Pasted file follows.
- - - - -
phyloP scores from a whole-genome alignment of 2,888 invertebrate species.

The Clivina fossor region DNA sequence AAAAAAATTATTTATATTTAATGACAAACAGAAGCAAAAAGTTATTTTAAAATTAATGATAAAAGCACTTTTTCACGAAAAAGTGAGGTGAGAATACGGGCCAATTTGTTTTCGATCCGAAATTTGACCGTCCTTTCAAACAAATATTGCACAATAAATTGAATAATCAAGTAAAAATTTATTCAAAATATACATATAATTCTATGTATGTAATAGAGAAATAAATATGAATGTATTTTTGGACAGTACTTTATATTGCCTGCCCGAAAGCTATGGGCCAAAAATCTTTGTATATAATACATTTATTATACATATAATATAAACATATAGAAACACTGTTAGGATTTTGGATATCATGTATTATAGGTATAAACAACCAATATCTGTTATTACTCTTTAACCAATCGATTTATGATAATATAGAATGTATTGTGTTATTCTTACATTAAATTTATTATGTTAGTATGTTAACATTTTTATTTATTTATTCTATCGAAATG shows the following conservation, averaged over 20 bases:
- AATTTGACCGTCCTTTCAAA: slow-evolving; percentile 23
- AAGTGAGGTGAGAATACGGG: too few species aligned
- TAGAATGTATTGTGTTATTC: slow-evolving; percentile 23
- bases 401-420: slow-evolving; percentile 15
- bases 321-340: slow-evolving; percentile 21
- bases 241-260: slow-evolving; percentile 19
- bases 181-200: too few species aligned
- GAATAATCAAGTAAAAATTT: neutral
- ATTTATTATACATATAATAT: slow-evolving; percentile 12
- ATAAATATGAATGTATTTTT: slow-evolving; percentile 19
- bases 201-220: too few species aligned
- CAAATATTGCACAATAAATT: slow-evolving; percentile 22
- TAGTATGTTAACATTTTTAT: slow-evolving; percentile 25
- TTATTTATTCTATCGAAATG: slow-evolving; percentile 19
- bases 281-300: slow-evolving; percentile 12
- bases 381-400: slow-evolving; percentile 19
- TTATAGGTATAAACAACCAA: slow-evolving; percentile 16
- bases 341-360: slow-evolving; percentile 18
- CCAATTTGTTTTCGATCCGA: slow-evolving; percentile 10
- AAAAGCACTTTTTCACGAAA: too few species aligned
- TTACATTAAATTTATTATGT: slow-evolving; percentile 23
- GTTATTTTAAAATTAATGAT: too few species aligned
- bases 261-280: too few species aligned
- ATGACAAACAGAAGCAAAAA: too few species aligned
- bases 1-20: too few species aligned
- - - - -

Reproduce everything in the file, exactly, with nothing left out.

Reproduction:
phyloP scores from a whole-genome alignment of 2,888 invertebrate species.

The Clivina fossor region DNA sequence AAAAAAATTATTTATATTTAATGACAAACAGAAGCAAAAAGTTATTTTAAAATTAATGATAAAAGCACTTTTTCACGAAAAAGTGAGGTGAGAATACGGGCCAATTTGTTTTCGATCCGAAATTTGACCGTCCTTTCAAACAAATATTGCACAATAAATTGAATAATCAAGTAAAAATTTATTCAAAATATACATATAATTCTATGTATGTAATAGAGAAATAAATATGAATGTATTTTTGGACAGTACTTTATATTGCCTGCCCGAAAGCTATGGGCCAAAAATCTTTGTATATAATACATTTATTATACATATAATATAAACATATAGAAACACTGTTAGGATTTTGGATATCATGTATTATAGGTATAAACAACCAATATCTGTTATTACTCTTTAACCAATCGATTTATGATAATATAGAATGTATTGTGTTATTCTTACATTAAATTTATTATGTTAGTATGTTAACATTTTTATTTATTTATTCTATCGAAATG shows the following conservation, averaged over 20 bases:
- AATTTGACCGTCCTTTCAAA: slow-evolving; percentile 23
- AAGTGAGGTGAGAATACGGG: too few species aligned
- TAGAATGTATTGTGTTATTC: slow-evolving; percentile 23
- bases 401-420: slow-evolving; percentile 15
- bases 321-340: slow-evolving; percentile 21
- bases 241-260: slow-evolving; percentile 19
- bases 181-200: too few species aligned
- GAATAATCAAGTAAAAATTT: neutral
- ATTTATTATACATATAATAT: slow-evolving; percentile 12
- ATAAATATGAATGTATTTTT: slow-evolving; percentile 19
- bases 201-220: too few species aligned
- CAAATATTGCACAATAAATT: slow-evolving; percentile 22
- TAGTATGTTAACATTTTTAT: slow-evolving; percentile 25
- TTATTTATTCTATCGAAATG: slow-evolving; percentile 19
- bases 281-300: slow-evolving; percentile 12
- bases 381-400: slow-evolving; percentile 19
- TTATAGGTATAAACAACCAA: slow-evolving; percentile 16
- bases 341-360: slow-evolving; percentile 18
- CCAATTTGTTTTCGATCCGA: slow-evolving; percentile 10
- AAAAGCACTTTTTCACGAAA: too few species aligned
- TTACATTAAATTTATTATGT: slow-evolving; percentile 23
- GTTATTTTAAAATTAATGAT: too few species aligned
- bases 261-280: too few species aligned
- ATGACAAACAGAAGCAAAAA: too few species aligned
- bases 1-20: too few species aligned